The paramedic is today seen as a healthcare professional in some countries. Many countries however have not yet fully realised the potential of the paramedic’s role. This is partly the fault of the paramedic profession as a whole for pursuing identity as an emergency responder instead of a healthcare professional. The profession needs to take ownership of non-traditional roles such as industrial paramedicine and remote practice paramedicine. Paramedics have been proven to play important roles in the community, health promotion, care of the elderly, unscheduled care, and specialised response roles such as critical care, hazardous access and rural and remote practice.

Only with an ongoing, gradual transition from technical training to professional education, representing ourselves as professionals rather than as technical emergency responders and shifting our mind-sets from protocol-driven medicine-led technicians to paramedic-led, evidence-based clinicians, will we truly take our seat at the healthcare professions table.

Disclaimer: The views and opinions expressed in this article are those of the authors and do not necessarily reflect the official policy or position of their employers or organizations.

References

  1. Ball L. Setting the scene for the paramedic in primary care: a review of the literature. Emerg Med J. 2005;22(12):896–900.
  2. Department of Health. Taking Healthcare to the Patient: transforming NHS ambulance services. 2005.
  3. Williams B, Onsman a, Brown T. Is the Australian Paramedic Discipline a Full Profession? J Emerg Prim Heal Care. 2010;8(1):3.
  4. Thompson J, Drummond C. Exploring paramedic patient assessment. J Paramed Pract. 2013;5(6):342–7.
  5. Hou XY, Rego J, Service M. Review article: Paramedic education opportunities and challenges in Australia. EMA – Emerg Med Australas. 2013;25(2):114–9.
  6. Sheather R. Professionalisation. In: O’Meara P, Gribich C, editors. Paramedics in Australia: Contemporary challenges of practice. First Edit. Sydney: Pearson Education Australia; 2009. p. 62–83.
  7. Kaiser C. Stop feeding the EMS Tee Trolls [Internet]. Life Under the Lights. 2015 [cited 2015 Jun 20]. Available from: http://www.lifeunderthelights.com/2015/05/19/stop-feeding-the-ems-tee-trolls/
  8. Merriam-Webster. Dictionary: profession [Internet]. Merriam-Webster Dictionary. 2015 [cited 2015 Jun 27]. Available from: http://www.merriam-webster.com/dictionary/profession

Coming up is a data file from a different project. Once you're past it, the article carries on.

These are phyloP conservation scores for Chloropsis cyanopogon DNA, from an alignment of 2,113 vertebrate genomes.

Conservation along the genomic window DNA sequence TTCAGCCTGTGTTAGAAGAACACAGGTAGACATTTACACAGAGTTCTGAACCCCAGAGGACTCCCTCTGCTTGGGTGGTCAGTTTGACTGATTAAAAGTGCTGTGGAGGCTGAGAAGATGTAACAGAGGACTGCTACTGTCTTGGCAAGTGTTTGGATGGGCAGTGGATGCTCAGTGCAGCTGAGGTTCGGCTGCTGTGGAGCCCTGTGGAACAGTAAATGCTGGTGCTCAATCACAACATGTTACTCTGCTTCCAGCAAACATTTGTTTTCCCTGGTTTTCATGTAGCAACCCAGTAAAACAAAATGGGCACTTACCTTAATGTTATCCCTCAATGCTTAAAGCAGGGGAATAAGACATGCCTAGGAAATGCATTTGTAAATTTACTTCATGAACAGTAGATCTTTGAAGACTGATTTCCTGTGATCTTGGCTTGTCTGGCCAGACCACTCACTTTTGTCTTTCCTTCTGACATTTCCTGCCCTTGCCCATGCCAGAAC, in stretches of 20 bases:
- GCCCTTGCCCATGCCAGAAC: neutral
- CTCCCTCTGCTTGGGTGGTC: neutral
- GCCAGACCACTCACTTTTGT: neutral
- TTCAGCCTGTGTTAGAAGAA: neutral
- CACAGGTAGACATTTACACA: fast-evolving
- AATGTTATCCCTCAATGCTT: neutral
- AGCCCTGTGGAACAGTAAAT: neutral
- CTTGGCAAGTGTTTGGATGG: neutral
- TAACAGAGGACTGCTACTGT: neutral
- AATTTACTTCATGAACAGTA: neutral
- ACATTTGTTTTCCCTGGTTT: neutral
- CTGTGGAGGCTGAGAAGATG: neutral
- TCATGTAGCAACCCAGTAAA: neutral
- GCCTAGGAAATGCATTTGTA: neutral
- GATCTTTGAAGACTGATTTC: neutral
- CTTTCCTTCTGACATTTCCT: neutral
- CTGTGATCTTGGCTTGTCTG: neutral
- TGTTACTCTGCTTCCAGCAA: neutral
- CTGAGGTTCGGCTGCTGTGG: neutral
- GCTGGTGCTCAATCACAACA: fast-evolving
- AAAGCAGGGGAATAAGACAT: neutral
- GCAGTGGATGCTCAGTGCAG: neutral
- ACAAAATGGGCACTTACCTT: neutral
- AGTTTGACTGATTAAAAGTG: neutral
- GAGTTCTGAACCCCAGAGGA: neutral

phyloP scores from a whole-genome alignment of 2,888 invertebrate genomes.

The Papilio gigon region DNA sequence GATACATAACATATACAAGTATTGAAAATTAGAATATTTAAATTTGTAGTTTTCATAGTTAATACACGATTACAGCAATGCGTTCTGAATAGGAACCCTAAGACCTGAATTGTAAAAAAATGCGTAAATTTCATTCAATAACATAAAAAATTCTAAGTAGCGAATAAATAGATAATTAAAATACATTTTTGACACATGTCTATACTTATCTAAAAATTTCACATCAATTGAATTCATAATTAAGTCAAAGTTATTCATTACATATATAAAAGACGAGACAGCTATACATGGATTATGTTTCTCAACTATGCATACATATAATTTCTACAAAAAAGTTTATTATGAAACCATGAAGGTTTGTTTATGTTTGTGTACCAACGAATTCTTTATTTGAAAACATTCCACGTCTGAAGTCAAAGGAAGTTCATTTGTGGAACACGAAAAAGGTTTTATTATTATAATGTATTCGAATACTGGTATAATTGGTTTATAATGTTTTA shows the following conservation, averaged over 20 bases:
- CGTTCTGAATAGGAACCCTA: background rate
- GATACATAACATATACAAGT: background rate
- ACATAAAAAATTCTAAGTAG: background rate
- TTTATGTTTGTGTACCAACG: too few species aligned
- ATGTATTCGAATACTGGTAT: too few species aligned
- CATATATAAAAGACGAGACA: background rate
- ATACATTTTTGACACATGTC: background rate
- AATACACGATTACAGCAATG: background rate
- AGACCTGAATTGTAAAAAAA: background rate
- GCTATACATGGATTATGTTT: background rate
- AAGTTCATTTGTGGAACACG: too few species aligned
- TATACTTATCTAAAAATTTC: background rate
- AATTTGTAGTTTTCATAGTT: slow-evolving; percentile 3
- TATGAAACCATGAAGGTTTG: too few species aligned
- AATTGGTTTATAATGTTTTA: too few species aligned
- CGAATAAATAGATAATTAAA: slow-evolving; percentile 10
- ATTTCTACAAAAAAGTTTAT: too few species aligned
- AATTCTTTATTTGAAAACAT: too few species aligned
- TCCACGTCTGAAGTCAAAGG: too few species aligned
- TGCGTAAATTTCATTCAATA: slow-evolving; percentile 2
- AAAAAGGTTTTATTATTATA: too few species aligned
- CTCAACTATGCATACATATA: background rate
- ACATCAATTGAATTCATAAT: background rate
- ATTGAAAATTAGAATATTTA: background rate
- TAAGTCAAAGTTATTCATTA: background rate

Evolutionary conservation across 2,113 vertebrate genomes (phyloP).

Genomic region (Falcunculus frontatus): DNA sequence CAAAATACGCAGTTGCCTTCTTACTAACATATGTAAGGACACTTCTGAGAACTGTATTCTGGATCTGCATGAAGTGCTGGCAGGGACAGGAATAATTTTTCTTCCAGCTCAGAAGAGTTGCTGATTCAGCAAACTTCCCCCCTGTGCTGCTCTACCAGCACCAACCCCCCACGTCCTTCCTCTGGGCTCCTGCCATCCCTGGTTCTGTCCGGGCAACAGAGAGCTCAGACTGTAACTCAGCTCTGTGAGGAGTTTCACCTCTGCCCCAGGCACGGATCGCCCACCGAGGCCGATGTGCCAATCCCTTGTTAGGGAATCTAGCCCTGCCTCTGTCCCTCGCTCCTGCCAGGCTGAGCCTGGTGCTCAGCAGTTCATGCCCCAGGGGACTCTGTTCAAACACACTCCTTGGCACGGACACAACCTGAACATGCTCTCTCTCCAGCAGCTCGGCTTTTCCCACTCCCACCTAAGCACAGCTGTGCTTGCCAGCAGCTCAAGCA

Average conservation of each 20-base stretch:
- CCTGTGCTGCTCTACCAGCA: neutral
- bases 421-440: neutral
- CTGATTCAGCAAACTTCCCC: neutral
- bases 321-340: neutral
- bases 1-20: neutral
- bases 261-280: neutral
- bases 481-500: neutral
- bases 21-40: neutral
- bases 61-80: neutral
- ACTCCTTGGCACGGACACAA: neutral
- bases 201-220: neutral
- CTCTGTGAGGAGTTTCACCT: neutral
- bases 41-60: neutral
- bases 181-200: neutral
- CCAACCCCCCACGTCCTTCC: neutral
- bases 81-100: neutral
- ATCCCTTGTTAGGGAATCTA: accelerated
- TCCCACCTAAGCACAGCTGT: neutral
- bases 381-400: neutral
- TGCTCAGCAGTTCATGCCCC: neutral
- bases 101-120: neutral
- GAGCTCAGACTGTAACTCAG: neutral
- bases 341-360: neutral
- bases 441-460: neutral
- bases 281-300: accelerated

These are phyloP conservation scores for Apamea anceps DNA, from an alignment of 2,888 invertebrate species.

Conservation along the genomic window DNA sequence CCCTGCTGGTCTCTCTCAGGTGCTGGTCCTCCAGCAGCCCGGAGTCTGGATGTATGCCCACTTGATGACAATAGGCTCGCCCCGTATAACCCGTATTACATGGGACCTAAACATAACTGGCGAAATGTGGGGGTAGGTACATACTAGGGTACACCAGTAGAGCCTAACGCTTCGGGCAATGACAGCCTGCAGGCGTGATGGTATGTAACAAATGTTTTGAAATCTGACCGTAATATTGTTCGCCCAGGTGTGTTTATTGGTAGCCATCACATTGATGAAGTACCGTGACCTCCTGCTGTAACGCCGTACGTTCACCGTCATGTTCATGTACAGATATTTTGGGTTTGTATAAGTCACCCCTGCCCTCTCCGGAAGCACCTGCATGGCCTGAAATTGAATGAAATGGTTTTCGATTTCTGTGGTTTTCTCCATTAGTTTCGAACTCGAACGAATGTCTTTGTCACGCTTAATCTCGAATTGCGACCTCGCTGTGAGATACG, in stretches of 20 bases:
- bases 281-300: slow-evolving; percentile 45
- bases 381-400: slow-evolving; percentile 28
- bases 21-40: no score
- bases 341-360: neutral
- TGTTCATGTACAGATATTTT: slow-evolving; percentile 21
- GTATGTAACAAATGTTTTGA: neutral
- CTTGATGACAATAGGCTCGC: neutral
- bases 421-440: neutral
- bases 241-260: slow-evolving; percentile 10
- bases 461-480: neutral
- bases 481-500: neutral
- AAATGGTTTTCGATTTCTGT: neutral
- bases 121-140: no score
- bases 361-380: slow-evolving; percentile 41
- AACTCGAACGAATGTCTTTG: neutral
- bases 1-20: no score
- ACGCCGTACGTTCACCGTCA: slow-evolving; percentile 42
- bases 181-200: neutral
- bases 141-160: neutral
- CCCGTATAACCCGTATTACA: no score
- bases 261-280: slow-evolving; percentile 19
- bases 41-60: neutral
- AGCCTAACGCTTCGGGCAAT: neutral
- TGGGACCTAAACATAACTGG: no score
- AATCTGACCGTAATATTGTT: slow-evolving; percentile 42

9. Joyce CM, Wainer J, Piterman L, Wyatt A, Archer F. Trends in the paramedic workforce: a profession in transition. Australian health review: a publication of the Australian Hospital Association. Australia; 2009. p. 533–40.
  10. Health Professions Regulatory Advisory Council. Paramedicine in Ontario : Consideration of the Application for the Regulation of Paramedics under the Regulated Health Professions Act , 1991. 2013.
  11. College of Paramedics. Post Registration Career Framework. Engineering. 2015.
  12. Sayre MR, White LJ, Brown LH, McHenry SD. National EMS Research Agenda. Prehospital Emerg care Off J Natl Assoc EMS Physicians Natl Assoc State EMS Dir. United States; 2002;6(3 Suppl):S1–43.
  13. Jansen JL, Soucha D. Canadian National EMS Research Agenda. 2013.
  14. Centre for Prehospital Research University of Limerick. A National Prehospital Research Strategy. 2008.
  15. Ontario Professional Fire Fighter Association. Proposal for pilot projects to assess the impact and outcomes of fire fighter symptom relief training and intervention in Ontario. Intrepid Mag [Internet]. 2015;(Summer):18–20. Available from: http://digital.imedianorthside.com/i/526785-summer-2015/3
  16. O’Meara P, Ruest M, Stirling C. Community paramedicine: higher education as an enabling factor. Australas J Paramed [Internet]. 2014;11(2). Available from: http://ro.ecu.edu.au/jephc/vol11/iss2/5/
  17. National Highway Traffic Safety Agency. EMS Agenda for the Future. 2009.

Keywords – paramedic, education, clinician, professional, training

About the Authors

Jessica Morton is a qualified Nurse and a current Student Paramedic in Edith Cowan University, Australia. She is co-chair of Student Paramedics Australasia.

Email: jessica.morton@studentparamedics.org.au

Twitter: @EMS_Junkie

 

Klint Kloepping is a Critical Care Paramedic and EMS Instructor working in the USA.

Email: kkloepping@gmail.com

Twitter: @NoDesat

 

Jason Buick is a Paramedic with York and Halton Regions and a Paramedic Research Fellow with Rescu in Ontario, Canada.

Email: buickj@smh.ca

Twitter: @jason_buick

Jamie Todd is a UK Registered Paramedic and Prehospital Care Consultant, working with Prehospital Care Consultancy.

Email: jamie@prehospitalcareconsultancy.co.uk

 

Alan Batt is a Critical Care Paramedic and Clinical Educator working with National Ambulance LLC in Abu Dhabi, UAE.

Email: abatt@nationalambulance.ae

Twitter: @alan_batt

Alejandro Olryd
Follow Alejandro Olryd:

Managing Editor

Basic EMT based in Mexico City with over 15 years of experience in the field.

Alejandro Olryd
Latest posts from